• Magdalena Konkiewicz

Top 8 magic commands in jupyter notebook

Updated: Nov 13, 2020


Image by Larisa Koshkina from Pixabay


What are the magic commands?


Magic commands are special commands that can help you with running and analyzing data in your notebook. They add a special functionality that is not straight forward to achieve with python code or jupyter notebook interface.


Magic commands are easy to spot within the code. They are either proceeded by % if they are on one line of code or by %% if they are written on several lines.


In this article, I am going to list magic commands that are used most often and show practical examples of how to take an advantage of the functionality they provide.



1. List all magic commands.


Let's start by listing all possible magic commands that you can use in the notebook.


%lsmagic

If you run the line above in your notebook you should get a list similar to the screenshot below. These are all the commands available to you. We will go through just a fraction of them in this article.



2. Run a file.


You can run a python file from your jupyter notebook using the following code.


%run <file name>

Imagine that you have a file hello.py with the following content:


def hello_world():
    print('Hello, world')

hello_world()


You can run the following command in the notebook to run the file.


%run hello.py


3. Get an execution time.


You can time the execution of the code using the time command.

%%time

<your code>

Let's generate 1 000 000 random numbers and see how long it takes.


%%time
import random
for i in range(0, 1000000):
    random.random()



4. List all variables.


There is a magic command that allows you to list all variables that are defined within the current notebook.


%who

You can pass it a data type after command name to list only variables of the specific data type.


To illustrate this let's define a string variable and two int variables.


var_1 = 1
var_2 = 'hello'
var_3 = 100

Now we can list all strings with:


%who str

Or all integers with:


%who int

5. Get detailed information about the variable.


Once we know a variable name we can inspect what are the details of the objects that is stored in the particular variable name. In order to do it, you can use the following command.


%pinfo <variable>

Let's go back to the example with three variables that we used in the previous section to illustrate it better.


var_1 = 1
var_2 = 'hello'
var_3 = 100

Let's now inspect var_1.


%pinfo var_1

As you can see you get all the important information about the variable such as type, string form, and docstring.


Let's inspect a variable that is a string.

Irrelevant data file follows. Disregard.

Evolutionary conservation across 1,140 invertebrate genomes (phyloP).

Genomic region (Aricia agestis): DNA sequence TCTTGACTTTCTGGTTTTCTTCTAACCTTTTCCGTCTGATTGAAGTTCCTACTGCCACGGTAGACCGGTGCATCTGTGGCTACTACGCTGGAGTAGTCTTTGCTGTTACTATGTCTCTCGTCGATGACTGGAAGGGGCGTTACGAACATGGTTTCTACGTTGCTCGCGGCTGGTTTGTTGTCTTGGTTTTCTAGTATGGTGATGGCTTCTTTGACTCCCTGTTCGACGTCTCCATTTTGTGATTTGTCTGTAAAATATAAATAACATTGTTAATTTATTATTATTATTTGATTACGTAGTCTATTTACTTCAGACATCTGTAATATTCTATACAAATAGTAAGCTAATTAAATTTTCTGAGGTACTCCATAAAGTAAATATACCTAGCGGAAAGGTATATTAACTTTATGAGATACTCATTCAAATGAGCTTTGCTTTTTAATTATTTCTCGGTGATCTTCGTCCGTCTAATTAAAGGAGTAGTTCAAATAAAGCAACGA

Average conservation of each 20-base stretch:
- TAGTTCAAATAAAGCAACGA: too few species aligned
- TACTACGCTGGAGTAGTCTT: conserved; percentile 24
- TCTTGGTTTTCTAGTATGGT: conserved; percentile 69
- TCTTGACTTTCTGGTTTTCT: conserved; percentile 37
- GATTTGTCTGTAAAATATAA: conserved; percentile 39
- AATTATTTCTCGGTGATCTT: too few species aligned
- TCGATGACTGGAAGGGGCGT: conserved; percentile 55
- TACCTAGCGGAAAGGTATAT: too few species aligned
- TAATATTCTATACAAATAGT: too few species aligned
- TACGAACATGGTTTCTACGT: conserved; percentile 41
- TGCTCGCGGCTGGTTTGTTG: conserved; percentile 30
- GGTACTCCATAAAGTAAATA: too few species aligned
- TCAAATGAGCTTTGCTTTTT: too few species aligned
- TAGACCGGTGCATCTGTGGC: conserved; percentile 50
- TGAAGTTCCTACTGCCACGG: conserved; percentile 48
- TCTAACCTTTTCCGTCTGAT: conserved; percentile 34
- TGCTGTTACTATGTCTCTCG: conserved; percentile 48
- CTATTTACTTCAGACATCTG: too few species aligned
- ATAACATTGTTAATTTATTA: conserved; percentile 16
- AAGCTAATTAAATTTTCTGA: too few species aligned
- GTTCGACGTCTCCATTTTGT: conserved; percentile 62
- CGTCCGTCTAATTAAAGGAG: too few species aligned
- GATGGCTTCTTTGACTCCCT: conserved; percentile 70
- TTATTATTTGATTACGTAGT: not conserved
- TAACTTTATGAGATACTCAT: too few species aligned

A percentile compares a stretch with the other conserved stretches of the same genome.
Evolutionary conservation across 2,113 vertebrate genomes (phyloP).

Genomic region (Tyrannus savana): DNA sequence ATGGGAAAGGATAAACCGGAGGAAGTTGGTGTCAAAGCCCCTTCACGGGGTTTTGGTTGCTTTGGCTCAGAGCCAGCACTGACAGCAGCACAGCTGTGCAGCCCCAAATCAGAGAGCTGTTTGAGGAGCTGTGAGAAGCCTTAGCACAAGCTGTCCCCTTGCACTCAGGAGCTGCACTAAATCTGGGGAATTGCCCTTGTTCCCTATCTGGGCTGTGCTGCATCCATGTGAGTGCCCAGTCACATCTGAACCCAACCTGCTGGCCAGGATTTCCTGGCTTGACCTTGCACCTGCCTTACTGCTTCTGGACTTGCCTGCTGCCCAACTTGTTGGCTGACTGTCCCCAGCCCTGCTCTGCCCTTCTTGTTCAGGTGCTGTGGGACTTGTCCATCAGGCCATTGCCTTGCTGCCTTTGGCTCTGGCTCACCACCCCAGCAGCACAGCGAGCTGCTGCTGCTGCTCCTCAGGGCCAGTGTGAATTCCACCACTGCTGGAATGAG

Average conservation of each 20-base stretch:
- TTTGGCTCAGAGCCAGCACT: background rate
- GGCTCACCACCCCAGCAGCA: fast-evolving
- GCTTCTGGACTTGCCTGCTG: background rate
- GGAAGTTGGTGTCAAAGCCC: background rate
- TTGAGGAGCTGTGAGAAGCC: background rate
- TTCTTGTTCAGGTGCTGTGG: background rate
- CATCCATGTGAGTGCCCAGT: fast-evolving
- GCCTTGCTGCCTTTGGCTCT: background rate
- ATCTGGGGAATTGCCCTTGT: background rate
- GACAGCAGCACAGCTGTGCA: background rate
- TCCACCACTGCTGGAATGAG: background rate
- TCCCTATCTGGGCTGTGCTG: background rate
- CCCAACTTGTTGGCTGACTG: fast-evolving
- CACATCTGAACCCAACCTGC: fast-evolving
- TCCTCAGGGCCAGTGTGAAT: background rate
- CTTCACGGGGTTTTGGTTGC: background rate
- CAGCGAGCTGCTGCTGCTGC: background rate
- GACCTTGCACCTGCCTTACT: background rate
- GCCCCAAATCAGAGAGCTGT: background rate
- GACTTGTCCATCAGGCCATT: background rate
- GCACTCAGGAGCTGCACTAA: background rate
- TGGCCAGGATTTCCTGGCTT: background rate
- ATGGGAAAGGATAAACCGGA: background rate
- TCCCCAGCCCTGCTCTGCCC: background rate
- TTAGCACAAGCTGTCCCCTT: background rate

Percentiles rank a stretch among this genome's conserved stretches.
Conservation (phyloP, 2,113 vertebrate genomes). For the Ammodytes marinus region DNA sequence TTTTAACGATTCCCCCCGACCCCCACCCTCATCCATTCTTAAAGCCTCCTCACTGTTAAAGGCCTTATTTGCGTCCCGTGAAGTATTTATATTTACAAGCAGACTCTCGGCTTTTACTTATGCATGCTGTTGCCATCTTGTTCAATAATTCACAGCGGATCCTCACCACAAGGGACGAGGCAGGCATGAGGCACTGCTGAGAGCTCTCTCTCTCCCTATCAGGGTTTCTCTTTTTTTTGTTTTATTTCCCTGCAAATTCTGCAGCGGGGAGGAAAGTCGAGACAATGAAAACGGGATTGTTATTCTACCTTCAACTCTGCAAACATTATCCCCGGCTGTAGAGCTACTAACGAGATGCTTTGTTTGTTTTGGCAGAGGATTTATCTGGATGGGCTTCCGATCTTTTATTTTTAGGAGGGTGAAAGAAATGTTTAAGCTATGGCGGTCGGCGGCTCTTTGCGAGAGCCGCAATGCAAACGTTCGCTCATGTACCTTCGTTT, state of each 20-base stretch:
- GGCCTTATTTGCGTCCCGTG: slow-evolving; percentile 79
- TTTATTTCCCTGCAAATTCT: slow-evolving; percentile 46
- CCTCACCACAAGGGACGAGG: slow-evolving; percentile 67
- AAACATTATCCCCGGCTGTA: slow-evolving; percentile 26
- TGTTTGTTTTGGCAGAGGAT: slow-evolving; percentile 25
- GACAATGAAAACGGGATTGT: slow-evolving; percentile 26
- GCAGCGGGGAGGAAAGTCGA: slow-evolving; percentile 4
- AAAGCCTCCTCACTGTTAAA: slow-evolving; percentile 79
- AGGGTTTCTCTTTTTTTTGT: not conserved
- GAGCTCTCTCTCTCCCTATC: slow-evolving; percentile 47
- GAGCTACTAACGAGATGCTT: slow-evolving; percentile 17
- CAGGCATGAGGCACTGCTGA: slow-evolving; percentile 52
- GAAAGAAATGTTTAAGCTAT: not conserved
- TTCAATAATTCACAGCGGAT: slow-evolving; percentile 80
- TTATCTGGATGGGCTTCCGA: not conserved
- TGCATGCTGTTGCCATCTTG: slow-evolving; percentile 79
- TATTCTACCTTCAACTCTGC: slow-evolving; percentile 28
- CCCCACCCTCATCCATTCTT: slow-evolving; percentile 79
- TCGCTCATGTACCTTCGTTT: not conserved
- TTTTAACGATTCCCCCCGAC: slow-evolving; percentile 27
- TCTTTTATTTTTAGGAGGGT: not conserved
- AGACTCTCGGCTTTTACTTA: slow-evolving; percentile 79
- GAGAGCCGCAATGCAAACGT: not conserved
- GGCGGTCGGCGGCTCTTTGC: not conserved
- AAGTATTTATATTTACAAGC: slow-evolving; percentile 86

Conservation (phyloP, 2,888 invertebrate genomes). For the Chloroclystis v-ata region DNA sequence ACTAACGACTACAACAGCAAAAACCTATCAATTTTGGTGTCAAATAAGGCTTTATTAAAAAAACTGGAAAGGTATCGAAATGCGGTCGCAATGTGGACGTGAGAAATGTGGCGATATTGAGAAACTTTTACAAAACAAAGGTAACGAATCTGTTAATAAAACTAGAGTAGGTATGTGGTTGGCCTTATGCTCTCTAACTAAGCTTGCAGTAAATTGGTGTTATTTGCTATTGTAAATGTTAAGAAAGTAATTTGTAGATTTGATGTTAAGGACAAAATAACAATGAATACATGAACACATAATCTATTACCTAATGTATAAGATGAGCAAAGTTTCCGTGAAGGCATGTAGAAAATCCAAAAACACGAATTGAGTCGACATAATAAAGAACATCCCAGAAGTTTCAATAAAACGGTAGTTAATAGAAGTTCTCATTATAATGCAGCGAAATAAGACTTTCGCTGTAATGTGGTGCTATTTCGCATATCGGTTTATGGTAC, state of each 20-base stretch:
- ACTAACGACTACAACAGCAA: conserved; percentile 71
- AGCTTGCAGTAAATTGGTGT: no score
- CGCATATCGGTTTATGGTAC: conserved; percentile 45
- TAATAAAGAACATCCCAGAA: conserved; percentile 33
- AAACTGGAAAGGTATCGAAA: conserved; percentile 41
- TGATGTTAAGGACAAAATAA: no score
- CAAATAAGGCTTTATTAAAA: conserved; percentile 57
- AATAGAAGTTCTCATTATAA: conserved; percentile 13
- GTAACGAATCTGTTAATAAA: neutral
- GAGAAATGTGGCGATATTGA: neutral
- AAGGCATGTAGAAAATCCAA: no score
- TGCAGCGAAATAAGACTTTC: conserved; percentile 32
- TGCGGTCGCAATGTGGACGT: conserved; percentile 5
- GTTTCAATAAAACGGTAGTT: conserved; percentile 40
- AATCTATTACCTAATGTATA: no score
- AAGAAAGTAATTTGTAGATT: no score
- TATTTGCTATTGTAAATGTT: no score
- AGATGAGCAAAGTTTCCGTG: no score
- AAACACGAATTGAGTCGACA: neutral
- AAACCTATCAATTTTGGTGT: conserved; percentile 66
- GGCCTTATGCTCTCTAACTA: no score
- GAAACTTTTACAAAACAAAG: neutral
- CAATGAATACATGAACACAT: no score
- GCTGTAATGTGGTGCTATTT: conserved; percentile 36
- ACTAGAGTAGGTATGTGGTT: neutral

%pinfo var_3

You get the same information details as with an int and additionally length of the string.



6. Get and set environmental variables.


You can get a list of environmental variables using the following command.


%env


Additionally, you can also set an environmental variable with the notebook by specifying the variable name and its value.


Let’s add a new environmental variable called NEW_VAR:


%env NEW_VAR=Users/konki

And let's now check if it has been set properly. You can add a variable name after the %env to check only a specified variable instead of displaying all of them.


%env NEW_VAR




7. Displaying matlpotlib graphs in jupyter notebook


If you are using an older version of Jupyter notebooks you need to add this line of code so the graphs created with matplotlib can render within the notebook itself.


%matplotlib inline

In the newer versions, this is no longer needed. The code that sets it up is run when the Jupyter notebook is launched.


You still see this magic command a lot in other people's code as not everyone is aware of the update.



8. Load an external file.


You can load an external file to a cell by using the load command.


%load <file_name>

This is a very useful command if you already have a python file with certain functions defined and you need to use them in the current notebook.


In order to illustrate we take an example of the file rectangle.py which consists of the following code.


def calculate_area(len, height):
    return len * height * 2

You can load the file content by executing the code below.


%load rectangle.py

Once you run the cell you should get the content of the file within the cell.



Now just run the cell with the loaded code and you will be able to use the functions that were defined within the original file. You can now calculate the rectangle area.


calculate_area(2,4)


Summary


In this article, you have learned about the most used magic commands in jupyter notebooks. It's your time now, open the notebook and practice what you have learned here. Happy coding!

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